Putting It All Together

We have developed three relationships, PPP, IRP, and UFR, that describe the interaction between key financial variables such as interest rates, exchange rates, and inflation rates. We now explore the implications of these relationships as a group.

Uncovered Interest Parity To start, it is useful to collect our international financial market relationships in one place:

PPP: E(Si) = S0 X [1 + (hFc - hus)] IRP: Fi = S0 X [1 + (Rfc - Rus)] UFR: F1 = E(S1)

We begin by combining UFR and IRP. Because we know that F1 = E(S1) from the UFR condition, we can substitute E(S1) for F1 in IRP. The result is:

This important relationship is called uncovered interest parity (UIP), and it will play a key role in our international capital budgeting discussion that follows. With t periods, UIP becomes:

The International Fisher Effect Next, we compare PPP and UIP. Both of them have E(S1) on the left-hand side, so their right-hand sides must be equal. We thus have that:

IFE: Ru hu

Rf hF

uncovered interest parity (UIP)

The condition stating that the expected percentage change in the exchange rate is equal to the difference in interest rates.

This tells us that the difference in returns between the United States and a foreign country is just equal to the difference in inflation rates. Rearranging this slightly gives us the international Fisher effect (IFE):

The IFE says that real rates are equal across countries.2

The conclusion that real returns are equal across countries is really basic economics. If real returns were higher in, say, Brazil than in the United States, money would flow out of U.S. financial markets and into Brazilian markets. Asset prices in Brazil would rise and their returns would fall. At the same time, asset prices in the United States would fall and their returns would rise. This process acts to equalize real returns.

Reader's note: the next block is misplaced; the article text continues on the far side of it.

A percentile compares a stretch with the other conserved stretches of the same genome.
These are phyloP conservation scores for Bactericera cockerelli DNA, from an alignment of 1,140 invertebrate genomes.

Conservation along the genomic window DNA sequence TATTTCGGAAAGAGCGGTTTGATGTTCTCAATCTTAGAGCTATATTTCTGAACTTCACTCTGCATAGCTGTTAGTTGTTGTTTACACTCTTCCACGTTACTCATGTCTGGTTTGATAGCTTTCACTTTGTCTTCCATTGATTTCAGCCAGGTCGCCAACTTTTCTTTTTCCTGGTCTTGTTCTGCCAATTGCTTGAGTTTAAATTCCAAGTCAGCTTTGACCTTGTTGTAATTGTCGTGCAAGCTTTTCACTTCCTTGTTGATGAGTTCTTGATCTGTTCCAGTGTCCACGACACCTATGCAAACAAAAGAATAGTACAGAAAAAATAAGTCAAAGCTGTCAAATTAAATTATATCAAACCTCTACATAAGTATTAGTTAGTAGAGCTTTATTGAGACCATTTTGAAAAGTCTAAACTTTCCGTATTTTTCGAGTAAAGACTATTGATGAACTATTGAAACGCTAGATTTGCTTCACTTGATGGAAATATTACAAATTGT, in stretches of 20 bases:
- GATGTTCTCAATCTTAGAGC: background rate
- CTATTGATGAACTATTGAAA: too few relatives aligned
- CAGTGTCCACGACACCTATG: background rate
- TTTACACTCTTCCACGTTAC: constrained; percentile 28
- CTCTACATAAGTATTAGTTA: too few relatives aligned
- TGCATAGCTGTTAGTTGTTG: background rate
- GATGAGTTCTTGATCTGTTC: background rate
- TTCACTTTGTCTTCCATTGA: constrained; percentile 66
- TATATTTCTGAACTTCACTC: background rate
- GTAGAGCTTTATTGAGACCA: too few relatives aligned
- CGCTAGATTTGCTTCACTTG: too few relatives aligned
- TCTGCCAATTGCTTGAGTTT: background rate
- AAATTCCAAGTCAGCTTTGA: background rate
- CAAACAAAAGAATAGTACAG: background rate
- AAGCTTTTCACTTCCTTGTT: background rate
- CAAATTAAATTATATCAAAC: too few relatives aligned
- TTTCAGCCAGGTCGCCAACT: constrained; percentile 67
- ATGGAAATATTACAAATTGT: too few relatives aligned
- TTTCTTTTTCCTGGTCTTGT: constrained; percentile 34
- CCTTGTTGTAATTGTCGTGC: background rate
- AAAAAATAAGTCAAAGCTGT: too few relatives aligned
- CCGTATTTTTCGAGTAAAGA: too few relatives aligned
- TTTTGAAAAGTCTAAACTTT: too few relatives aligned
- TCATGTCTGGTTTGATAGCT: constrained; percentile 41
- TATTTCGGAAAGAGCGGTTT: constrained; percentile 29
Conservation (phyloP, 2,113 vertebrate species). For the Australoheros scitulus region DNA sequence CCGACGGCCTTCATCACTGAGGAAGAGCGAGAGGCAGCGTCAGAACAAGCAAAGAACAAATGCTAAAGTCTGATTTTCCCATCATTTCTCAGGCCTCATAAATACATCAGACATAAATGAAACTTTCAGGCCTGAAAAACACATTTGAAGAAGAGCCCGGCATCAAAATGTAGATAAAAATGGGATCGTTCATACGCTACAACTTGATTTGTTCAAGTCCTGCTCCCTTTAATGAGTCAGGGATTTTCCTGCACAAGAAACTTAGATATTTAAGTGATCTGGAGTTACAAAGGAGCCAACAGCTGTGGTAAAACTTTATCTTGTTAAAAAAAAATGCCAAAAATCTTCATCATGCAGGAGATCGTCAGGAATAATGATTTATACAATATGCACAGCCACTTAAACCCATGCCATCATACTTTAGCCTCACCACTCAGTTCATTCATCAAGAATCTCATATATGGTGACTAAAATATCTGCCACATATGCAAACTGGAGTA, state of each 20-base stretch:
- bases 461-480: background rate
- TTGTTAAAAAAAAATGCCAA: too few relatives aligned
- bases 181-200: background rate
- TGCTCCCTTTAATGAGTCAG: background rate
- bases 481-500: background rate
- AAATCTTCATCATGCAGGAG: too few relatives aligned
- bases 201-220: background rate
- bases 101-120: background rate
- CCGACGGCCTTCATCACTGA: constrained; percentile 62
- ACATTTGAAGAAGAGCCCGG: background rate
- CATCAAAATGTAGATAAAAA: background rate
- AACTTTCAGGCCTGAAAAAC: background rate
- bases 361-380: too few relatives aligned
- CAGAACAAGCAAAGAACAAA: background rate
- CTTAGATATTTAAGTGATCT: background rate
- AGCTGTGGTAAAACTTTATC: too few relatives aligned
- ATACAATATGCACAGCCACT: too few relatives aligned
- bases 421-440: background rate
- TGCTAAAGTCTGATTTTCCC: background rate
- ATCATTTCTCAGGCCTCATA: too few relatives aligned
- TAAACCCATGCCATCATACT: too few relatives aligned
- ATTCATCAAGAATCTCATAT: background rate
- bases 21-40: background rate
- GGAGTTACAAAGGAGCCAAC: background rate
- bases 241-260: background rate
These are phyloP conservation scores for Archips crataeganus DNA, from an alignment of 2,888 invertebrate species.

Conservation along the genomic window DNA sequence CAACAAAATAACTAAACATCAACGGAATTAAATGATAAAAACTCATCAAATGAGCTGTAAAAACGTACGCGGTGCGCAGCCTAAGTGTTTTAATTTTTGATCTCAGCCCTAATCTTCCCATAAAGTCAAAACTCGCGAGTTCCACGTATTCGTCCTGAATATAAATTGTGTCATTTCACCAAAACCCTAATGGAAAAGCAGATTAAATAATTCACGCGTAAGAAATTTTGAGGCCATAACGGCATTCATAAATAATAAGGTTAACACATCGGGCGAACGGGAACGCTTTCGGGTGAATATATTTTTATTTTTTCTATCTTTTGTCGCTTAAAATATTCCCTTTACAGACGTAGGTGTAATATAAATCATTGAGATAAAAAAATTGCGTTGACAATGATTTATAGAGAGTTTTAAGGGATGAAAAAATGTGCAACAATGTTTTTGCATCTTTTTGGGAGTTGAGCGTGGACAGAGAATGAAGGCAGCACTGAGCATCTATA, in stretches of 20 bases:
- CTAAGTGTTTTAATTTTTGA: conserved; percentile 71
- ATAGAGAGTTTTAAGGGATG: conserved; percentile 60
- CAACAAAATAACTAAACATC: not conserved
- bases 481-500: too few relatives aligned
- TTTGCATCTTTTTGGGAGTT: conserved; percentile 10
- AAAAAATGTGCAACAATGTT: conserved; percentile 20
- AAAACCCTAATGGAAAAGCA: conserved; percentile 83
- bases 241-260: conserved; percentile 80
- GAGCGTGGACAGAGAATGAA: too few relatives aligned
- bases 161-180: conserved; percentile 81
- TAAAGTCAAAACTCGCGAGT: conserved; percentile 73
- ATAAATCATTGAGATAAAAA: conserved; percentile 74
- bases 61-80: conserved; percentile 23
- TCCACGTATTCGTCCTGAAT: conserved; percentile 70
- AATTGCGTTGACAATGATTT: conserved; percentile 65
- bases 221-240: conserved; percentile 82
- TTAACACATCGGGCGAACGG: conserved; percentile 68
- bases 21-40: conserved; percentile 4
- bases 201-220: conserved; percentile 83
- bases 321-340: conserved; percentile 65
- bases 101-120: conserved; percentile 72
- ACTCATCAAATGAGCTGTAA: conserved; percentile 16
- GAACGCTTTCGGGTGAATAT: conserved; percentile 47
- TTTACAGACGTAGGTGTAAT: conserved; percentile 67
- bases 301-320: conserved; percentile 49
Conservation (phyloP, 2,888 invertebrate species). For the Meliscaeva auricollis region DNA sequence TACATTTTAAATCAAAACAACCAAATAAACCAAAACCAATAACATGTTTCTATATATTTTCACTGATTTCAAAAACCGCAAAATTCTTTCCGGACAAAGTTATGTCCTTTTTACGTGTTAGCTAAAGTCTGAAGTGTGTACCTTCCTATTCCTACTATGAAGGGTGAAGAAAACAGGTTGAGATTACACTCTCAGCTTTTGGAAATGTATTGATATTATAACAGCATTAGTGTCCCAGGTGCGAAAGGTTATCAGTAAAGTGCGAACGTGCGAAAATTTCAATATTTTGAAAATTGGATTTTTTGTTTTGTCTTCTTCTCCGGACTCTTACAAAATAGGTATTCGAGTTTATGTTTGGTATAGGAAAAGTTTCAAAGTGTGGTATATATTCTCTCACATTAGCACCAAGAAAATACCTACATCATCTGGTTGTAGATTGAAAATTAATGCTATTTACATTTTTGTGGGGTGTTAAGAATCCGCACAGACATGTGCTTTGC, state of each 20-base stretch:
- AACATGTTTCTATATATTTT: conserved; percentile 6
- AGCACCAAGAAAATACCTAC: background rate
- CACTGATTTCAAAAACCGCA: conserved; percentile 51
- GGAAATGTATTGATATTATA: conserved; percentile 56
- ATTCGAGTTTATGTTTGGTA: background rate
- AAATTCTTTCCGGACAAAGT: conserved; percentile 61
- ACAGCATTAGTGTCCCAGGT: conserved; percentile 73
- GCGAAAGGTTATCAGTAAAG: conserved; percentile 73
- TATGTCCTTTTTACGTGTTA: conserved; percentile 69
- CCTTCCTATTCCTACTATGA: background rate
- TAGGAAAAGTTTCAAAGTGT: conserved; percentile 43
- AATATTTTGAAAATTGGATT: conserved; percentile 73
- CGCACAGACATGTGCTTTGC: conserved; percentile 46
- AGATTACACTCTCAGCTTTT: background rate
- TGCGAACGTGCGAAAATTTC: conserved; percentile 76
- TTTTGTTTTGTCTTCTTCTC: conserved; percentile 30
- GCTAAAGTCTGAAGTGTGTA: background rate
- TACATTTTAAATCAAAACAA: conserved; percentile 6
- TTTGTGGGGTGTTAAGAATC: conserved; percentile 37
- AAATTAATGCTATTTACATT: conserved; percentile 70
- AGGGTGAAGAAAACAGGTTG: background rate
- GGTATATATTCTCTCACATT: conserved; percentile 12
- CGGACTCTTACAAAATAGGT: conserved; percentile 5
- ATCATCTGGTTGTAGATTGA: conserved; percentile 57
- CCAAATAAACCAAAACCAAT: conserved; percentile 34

Having said all this, we need to note a couple of things. First of all, we really haven't explicitly dealt with risk in our discussion. We might reach a different conclusion about real returns once we do, particularly if people in different countries have different tastes and attitudes towards risk. Second, there are many barriers to the movement of money and capital around the world. Real returns might be different in two different countries for long periods of time if money can't move freely between them.

Despite these problems, we expect that capital markets will become increasingly internationalized. As this occurs, any differences in real rates that do exist will probably diminish. The laws of economics have very little respect for national boundaries.

international Fisher effect (IFE)

The theory that real interest rates are equal across countries.

2Notice that our result here is in terms of the approximate real rate, R — h (see Chapter 7), because we used approximations for PPP and IRP. For the exact result, see Problem 15 at the end of the chapter.

Ross et al.: Fundamentals of Corporate Finance, Sixth Edition, Alternate Edition

VIII. Topics in Corporate Finance

22. International Corporate Finance

© The McGraw-Hill Companies, 2002

0 0

Post a comment